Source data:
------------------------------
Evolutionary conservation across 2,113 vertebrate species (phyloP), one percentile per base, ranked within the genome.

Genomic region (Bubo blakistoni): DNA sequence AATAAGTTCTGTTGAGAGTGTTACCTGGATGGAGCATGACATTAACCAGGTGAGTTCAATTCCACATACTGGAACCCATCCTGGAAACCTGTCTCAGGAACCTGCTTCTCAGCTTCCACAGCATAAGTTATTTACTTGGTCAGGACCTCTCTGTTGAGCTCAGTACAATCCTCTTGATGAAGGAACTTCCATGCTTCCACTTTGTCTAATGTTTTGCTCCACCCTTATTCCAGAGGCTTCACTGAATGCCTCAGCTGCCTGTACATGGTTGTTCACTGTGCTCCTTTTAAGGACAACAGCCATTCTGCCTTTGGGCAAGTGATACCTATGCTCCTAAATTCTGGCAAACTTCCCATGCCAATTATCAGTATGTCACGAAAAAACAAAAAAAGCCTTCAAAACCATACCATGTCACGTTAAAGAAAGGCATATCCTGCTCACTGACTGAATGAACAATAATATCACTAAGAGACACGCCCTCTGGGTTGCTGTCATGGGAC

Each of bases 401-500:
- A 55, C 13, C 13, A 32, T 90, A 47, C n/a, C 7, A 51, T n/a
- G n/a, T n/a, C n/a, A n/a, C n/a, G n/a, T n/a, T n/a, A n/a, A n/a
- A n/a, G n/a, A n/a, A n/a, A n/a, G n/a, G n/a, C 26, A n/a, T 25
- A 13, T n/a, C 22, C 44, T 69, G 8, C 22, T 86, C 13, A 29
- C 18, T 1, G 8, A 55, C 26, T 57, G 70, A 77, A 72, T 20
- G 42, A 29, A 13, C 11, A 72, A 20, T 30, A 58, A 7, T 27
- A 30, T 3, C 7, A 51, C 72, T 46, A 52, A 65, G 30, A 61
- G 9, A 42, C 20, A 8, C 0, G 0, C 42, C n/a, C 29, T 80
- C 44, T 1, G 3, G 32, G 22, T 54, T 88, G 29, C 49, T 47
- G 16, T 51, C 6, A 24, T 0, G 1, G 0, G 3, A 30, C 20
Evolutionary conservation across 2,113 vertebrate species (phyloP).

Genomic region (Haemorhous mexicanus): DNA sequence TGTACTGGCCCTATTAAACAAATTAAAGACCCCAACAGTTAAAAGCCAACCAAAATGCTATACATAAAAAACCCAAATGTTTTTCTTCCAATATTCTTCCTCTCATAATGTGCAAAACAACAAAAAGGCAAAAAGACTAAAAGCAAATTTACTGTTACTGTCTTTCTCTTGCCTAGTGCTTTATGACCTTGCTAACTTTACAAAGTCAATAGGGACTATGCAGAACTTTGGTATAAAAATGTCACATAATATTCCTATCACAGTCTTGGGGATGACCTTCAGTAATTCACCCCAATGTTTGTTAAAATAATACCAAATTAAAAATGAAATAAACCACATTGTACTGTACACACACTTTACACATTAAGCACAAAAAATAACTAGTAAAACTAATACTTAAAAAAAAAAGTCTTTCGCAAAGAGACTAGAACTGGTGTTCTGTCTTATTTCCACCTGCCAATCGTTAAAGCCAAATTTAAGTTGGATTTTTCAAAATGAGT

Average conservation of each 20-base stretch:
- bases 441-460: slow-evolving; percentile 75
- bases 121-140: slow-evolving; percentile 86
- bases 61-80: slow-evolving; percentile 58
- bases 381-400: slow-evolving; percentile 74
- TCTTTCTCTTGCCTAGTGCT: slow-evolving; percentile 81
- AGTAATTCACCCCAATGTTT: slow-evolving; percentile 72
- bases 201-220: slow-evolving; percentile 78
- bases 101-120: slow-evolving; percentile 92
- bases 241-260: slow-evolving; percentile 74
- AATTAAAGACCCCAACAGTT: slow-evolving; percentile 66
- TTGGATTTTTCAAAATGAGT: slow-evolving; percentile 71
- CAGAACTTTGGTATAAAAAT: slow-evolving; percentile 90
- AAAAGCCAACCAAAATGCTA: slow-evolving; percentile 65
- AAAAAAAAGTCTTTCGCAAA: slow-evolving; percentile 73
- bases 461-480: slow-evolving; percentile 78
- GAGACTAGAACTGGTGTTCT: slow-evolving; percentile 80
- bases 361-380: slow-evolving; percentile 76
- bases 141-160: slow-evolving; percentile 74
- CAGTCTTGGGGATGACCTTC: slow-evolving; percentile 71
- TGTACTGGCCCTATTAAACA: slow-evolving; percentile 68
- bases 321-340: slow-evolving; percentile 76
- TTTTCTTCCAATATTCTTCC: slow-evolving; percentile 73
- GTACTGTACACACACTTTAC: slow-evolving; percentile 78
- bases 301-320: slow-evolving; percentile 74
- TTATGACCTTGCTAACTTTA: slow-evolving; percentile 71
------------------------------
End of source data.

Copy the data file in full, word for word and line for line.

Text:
Evolutionary conservation across 2,113 vertebrate species (phyloP), one percentile per base, ranked within the genome.

Genomic region (Bubo blakistoni): DNA sequence AATAAGTTCTGTTGAGAGTGTTACCTGGATGGAGCATGACATTAACCAGGTGAGTTCAATTCCACATACTGGAACCCATCCTGGAAACCTGTCTCAGGAACCTGCTTCTCAGCTTCCACAGCATAAGTTATTTACTTGGTCAGGACCTCTCTGTTGAGCTCAGTACAATCCTCTTGATGAAGGAACTTCCATGCTTCCACTTTGTCTAATGTTTTGCTCCACCCTTATTCCAGAGGCTTCACTGAATGCCTCAGCTGCCTGTACATGGTTGTTCACTGTGCTCCTTTTAAGGACAACAGCCATTCTGCCTTTGGGCAAGTGATACCTATGCTCCTAAATTCTGGCAAACTTCCCATGCCAATTATCAGTATGTCACGAAAAAACAAAAAAAGCCTTCAAAACCATACCATGTCACGTTAAAGAAAGGCATATCCTGCTCACTGACTGAATGAACAATAATATCACTAAGAGACACGCCCTCTGGGTTGCTGTCATGGGAC

Each of bases 401-500:
- A 55, C 13, C 13, A 32, T 90, A 47, C n/a, C 7, A 51, T n/a
- G n/a, T n/a, C n/a, A n/a, C n/a, G n/a, T n/a, T n/a, A n/a, A n/a
- A n/a, G n/a, A n/a, A n/a, A n/a, G n/a, G n/a, C 26, A n/a, T 25
- A 13, T n/a, C 22, C 44, T 69, G 8, C 22, T 86, C 13, A 29
- C 18, T 1, G 8, A 55, C 26, T 57, G 70, A 77, A 72, T 20
- G 42, A 29, A 13, C 11, A 72, A 20, T 30, A 58, A 7, T 27
- A 30, T 3, C 7, A 51, C 72, T 46, A 52, A 65, G 30, A 61
- G 9, A 42, C 20, A 8, C 0, G 0, C 42, C n/a, C 29, T 80
- C 44, T 1, G 3, G 32, G 22, T 54, T 88, G 29, C 49, T 47
- G 16, T 51, C 6, A 24, T 0, G 1, G 0, G 3, A 30, C 20
Evolutionary conservation across 2,113 vertebrate species (phyloP).

Genomic region (Haemorhous mexicanus): DNA sequence TGTACTGGCCCTATTAAACAAATTAAAGACCCCAACAGTTAAAAGCCAACCAAAATGCTATACATAAAAAACCCAAATGTTTTTCTTCCAATATTCTTCCTCTCATAATGTGCAAAACAACAAAAAGGCAAAAAGACTAAAAGCAAATTTACTGTTACTGTCTTTCTCTTGCCTAGTGCTTTATGACCTTGCTAACTTTACAAAGTCAATAGGGACTATGCAGAACTTTGGTATAAAAATGTCACATAATATTCCTATCACAGTCTTGGGGATGACCTTCAGTAATTCACCCCAATGTTTGTTAAAATAATACCAAATTAAAAATGAAATAAACCACATTGTACTGTACACACACTTTACACATTAAGCACAAAAAATAACTAGTAAAACTAATACTTAAAAAAAAAAGTCTTTCGCAAAGAGACTAGAACTGGTGTTCTGTCTTATTTCCACCTGCCAATCGTTAAAGCCAAATTTAAGTTGGATTTTTCAAAATGAGT

Average conservation of each 20-base stretch:
- bases 441-460: slow-evolving; percentile 75
- bases 121-140: slow-evolving; percentile 86
- bases 61-80: slow-evolving; percentile 58
- bases 381-400: slow-evolving; percentile 74
- TCTTTCTCTTGCCTAGTGCT: slow-evolving; percentile 81
- AGTAATTCACCCCAATGTTT: slow-evolving; percentile 72
- bases 201-220: slow-evolving; percentile 78
- bases 101-120: slow-evolving; percentile 92
- bases 241-260: slow-evolving; percentile 74
- AATTAAAGACCCCAACAGTT: slow-evolving; percentile 66
- TTGGATTTTTCAAAATGAGT: slow-evolving; percentile 71
- CAGAACTTTGGTATAAAAAT: slow-evolving; percentile 90
- AAAAGCCAACCAAAATGCTA: slow-evolving; percentile 65
- AAAAAAAAGTCTTTCGCAAA: slow-evolving; percentile 73
- bases 461-480: slow-evolving; percentile 78
- GAGACTAGAACTGGTGTTCT: slow-evolving; percentile 80
- bases 361-380: slow-evolving; percentile 76
- bases 141-160: slow-evolving; percentile 74
- CAGTCTTGGGGATGACCTTC: slow-evolving; percentile 71
- TGTACTGGCCCTATTAAACA: slow-evolving; percentile 68
- bases 321-340: slow-evolving; percentile 76
- TTTTCTTCCAATATTCTTCC: slow-evolving; percentile 73
- GTACTGTACACACACTTTAC: slow-evolving; percentile 78
- bases 301-320: slow-evolving; percentile 74
- TTATGACCTTGCTAACTTTA: slow-evolving; percentile 71